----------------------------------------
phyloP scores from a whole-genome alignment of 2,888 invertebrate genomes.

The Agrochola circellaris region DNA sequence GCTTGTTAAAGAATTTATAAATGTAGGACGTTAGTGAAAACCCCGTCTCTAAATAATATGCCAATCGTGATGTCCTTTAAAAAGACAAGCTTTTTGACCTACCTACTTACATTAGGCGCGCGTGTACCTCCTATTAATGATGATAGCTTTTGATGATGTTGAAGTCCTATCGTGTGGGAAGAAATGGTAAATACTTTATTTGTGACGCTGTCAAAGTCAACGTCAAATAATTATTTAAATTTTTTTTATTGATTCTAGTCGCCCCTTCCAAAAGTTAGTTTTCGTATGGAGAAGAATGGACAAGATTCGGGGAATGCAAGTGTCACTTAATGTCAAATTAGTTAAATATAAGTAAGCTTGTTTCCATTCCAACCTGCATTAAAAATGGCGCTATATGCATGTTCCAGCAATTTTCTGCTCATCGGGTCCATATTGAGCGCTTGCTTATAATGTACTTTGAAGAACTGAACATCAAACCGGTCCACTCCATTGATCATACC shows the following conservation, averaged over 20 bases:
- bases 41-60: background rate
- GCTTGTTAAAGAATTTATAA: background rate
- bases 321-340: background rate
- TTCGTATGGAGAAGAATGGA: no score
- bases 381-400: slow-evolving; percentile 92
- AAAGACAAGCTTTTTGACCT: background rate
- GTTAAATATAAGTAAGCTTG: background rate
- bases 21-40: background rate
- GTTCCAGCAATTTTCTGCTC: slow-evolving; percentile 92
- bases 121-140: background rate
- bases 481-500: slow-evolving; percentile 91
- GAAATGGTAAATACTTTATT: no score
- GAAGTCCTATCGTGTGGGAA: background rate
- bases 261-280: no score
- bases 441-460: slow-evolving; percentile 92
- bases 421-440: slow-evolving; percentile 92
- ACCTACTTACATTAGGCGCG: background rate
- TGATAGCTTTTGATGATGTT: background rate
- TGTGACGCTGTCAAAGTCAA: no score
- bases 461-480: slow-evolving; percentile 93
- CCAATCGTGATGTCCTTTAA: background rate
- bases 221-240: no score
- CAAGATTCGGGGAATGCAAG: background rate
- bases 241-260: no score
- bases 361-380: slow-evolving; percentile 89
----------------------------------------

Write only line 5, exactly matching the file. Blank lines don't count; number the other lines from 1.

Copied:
- bases 321-340: background rate